Although absence of notice to the Bank was sufficient to support a finding of fraudulent intent there were other circumstances tending to establish the element. Appellant did not know precisely how Yokley was manipulating the Callanwolde account to keep the worthless checks afloat but knew it was being accomplished in some way. The opening of multiple accounts with relatively small balances in banks outside the state and shifting the flow of checks from one bank to another

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could have been only to impart the appearance of legitimacy to the transactions. Since Yokley was familiar with the scheme, the practice was not calculated to impress him. It necessarily was to impress others who, acting for the Bank, might notice the complicated and confusing practice. When an examiner overlooked the condition of the Callanwolde account, Yokley reported he had “dodged the bullet”. Appellant was bankrupt when the enterprise began, with several million dollars of his debts not dischargeable, and knew the Bank would not loan him money. His knowledge of how Yokley paid for the new bank stock, his callous reference to the Bank as his mastercharge, and Yokley’s desperation as disclosed in the daily communications between the parties, all point in the same direction. Appellant well knew that information transmitted to Yokley was withheld from the Bank. Under well recognized rules, we review a finding here only to see whether any rational trier of fact could have found the essential element of fraudulent intent beyond a reasonable doubt. The absence of notice to the Bank aside, we think the other proof clearly supported the finding that appellant intended to defraud the Bank by means of worthless checks.

Appellant submitted special requests for charging the jury on imputation of notice, including the sole representative doctrine, and the state submitted requests which in substance told the jury the doctrine did not apply where the agent engages in an enterprise for the purpose of defrauding the principal. The judge indicated he would charge both requests. Appellant then, without waiving his objection to the state’s requests and acting only in response to the allowance of them, submitted additional requests. We do not see the additional requests in the file but they appear in the record as a part of the oral colloquy between the judge and counsel. Of the eight paragraphs of the judge’s charge copied below, appellant was the author of the first five paragraphs and the state of the last three.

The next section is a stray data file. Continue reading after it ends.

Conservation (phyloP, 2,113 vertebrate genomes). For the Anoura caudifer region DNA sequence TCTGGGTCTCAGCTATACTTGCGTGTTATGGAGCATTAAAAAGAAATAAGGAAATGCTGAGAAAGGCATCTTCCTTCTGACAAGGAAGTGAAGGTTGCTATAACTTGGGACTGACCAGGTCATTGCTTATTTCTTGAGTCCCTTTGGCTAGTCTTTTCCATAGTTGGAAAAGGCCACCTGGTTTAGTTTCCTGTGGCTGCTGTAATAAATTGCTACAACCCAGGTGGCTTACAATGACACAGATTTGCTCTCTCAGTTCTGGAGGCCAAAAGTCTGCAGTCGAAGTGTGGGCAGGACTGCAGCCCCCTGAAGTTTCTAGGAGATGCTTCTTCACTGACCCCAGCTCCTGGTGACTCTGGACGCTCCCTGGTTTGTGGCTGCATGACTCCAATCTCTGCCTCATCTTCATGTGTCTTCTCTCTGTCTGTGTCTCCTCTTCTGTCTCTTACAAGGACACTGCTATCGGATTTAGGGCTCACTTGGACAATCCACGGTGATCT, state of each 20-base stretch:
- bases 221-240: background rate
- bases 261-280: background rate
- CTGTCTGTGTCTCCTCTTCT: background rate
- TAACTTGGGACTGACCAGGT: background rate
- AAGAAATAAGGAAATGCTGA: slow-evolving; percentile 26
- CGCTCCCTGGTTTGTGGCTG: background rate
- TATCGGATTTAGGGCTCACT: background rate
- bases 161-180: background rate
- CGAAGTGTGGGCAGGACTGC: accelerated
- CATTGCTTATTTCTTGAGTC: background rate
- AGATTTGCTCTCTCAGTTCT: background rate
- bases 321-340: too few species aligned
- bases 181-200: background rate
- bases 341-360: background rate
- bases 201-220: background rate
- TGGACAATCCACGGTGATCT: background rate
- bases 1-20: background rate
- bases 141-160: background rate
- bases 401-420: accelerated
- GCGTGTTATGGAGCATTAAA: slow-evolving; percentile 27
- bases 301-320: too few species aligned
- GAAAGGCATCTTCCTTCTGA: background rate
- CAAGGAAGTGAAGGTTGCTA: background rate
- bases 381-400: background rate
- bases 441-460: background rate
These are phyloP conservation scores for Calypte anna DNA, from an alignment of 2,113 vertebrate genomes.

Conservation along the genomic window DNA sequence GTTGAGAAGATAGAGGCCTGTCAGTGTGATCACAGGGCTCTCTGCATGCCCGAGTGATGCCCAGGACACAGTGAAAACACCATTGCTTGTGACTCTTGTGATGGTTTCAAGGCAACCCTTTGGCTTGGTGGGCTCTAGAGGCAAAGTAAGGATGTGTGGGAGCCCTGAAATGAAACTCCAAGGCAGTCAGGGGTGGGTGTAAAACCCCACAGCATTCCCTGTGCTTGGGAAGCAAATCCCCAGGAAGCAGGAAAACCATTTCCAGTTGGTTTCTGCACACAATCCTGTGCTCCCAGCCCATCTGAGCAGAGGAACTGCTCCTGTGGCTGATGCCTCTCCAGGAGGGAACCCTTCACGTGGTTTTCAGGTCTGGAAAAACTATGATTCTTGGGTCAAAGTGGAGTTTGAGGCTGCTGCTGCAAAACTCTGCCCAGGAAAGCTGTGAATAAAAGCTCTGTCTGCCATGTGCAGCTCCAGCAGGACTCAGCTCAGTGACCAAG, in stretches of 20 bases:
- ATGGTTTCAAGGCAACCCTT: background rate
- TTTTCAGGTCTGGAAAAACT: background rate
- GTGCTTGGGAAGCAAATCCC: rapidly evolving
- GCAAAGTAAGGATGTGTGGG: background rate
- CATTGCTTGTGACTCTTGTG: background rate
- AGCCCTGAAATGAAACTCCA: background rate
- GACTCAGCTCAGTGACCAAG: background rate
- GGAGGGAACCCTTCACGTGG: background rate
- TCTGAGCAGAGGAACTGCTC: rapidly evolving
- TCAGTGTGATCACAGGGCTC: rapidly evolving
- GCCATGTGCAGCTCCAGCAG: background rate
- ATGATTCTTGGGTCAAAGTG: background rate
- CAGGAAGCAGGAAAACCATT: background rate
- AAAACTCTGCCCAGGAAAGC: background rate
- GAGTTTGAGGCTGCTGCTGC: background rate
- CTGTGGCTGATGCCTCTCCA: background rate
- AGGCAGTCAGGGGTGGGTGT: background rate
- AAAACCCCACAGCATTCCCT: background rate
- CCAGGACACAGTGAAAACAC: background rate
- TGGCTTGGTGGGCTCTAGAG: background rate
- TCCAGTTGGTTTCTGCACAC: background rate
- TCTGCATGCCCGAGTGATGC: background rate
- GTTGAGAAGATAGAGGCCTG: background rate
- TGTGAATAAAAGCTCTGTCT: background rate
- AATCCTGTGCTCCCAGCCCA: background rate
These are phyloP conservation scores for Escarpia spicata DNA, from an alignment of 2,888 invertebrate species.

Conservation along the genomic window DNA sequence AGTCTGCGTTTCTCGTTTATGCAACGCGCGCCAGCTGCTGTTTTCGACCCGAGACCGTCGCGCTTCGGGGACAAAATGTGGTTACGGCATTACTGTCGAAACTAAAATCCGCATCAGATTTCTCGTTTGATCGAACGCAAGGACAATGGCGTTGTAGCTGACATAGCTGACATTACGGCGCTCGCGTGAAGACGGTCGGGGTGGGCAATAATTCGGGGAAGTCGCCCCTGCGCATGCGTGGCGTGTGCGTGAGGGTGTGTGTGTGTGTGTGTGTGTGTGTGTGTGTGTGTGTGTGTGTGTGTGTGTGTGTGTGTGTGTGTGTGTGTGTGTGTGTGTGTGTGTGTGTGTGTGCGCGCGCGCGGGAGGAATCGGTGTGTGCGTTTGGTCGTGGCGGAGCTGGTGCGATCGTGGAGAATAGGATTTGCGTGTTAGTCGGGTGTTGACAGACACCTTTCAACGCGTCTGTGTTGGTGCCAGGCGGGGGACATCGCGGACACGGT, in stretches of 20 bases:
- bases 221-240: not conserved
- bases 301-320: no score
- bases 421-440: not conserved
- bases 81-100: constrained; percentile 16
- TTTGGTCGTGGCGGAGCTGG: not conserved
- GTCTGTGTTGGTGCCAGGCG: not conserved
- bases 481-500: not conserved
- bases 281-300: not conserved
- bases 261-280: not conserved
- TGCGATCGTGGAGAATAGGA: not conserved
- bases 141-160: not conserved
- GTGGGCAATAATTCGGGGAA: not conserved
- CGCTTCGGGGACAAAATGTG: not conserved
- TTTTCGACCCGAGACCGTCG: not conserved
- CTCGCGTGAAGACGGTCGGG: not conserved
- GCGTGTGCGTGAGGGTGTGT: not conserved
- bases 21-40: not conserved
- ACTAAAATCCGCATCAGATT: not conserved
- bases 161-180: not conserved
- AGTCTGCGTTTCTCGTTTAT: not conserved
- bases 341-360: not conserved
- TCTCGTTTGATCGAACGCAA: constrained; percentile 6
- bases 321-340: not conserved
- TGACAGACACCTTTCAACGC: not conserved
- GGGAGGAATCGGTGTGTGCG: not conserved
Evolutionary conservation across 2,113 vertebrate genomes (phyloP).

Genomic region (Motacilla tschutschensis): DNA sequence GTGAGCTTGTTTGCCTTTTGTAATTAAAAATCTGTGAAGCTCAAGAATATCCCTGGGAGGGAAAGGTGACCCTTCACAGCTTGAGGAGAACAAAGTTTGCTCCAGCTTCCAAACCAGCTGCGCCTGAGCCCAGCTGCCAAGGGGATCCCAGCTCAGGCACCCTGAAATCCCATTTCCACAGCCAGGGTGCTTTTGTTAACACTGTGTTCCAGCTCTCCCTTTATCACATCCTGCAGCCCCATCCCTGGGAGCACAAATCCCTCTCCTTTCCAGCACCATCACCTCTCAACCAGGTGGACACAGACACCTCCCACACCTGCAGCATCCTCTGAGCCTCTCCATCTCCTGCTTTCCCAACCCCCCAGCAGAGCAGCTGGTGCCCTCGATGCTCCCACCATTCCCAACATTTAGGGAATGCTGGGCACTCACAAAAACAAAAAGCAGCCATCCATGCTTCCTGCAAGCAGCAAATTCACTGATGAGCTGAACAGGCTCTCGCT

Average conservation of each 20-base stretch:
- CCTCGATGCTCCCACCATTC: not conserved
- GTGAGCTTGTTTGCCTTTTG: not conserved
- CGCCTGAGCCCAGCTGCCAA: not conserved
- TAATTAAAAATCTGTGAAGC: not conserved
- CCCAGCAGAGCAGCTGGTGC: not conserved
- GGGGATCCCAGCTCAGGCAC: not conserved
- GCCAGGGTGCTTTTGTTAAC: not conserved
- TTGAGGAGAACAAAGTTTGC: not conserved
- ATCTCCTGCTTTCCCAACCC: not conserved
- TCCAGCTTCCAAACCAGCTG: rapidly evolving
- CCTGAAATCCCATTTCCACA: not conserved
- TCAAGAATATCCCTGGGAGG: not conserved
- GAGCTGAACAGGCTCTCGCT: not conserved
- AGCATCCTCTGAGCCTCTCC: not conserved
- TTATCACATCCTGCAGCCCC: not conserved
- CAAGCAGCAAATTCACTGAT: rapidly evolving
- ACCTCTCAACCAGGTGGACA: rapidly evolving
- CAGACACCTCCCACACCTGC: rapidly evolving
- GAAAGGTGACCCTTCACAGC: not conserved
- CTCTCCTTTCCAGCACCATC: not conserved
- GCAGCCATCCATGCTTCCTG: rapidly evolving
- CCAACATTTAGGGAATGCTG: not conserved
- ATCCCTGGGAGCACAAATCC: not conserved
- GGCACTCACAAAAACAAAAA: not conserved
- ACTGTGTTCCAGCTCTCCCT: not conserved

A business institution such as a bank is charged with constructive knowledge regardless of its actual knowledge, of all material facts of which its officer or agent receives notice or acquires knowledge while acting in the course of his employment within the scope of authority, even though the officer or agent does not, in fact, communicate his knowledge to the institution.
There is an exception to this rule, however, where the agent is dealing with the principal in his own interest or where his interests are adverse to that of the principal so that it is to his own advantage not to impart his knowledge to the principal.
There is also a limitation to this exception sometimes referred to as the “sole actor” or the sole representative doctrine. This doctrine holds that the adverse interest exception does not apply when the transaction on behalf of the principal to which notice is sought to be imputed, is entrusted solely to the officer or agent having the knowledge.
The “sole actor” doctrine contemplates that the agent must have ostensibly as least endeavored to benefit his principal and even though he did not do so and his acts were for his personal benefit, possibly through defalcation, the third party who had obligated himself must have been under the impression that he was dealing with the principal.
In other words, if the proof shows that the third party was dealing with the agent for what he believed to be the benefit of the principal, even though it may not have in fact been for the principal, the principal is bound by the knowledge of the agent. But, if the facts show that through all the dealings the third party knew or must have known by the very nature of the transaction that the principal could not have had knowledge of what was taking place, he cannot be heard to charge the principal with knowledge.
The “sole actor” doctrine of imputing the knowledge and notice of an agent to a principal does not apply to a situation where the agent exceeds the scope of his agency by engaging in an enterprise for

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the purpose of defrauding the principal or others.
If the agent or officer of a bank within the scope of his office had knowledge of a fact which it was his duty to declare, and not to his interest to conceal, then his knowledge is to be treated as that of the bank. For he is then presumed to have done what he ought to have done, and to have actually given the information to his principal, the bank.
But if the facts of the principal’s situation were matters which it was to the agent’s interest to conceal, the law does not by a fiction charge the principal, the bank, of which the agent was an officer, with notice of facts which the agent not only did not disclose, but which he was interested in concealing.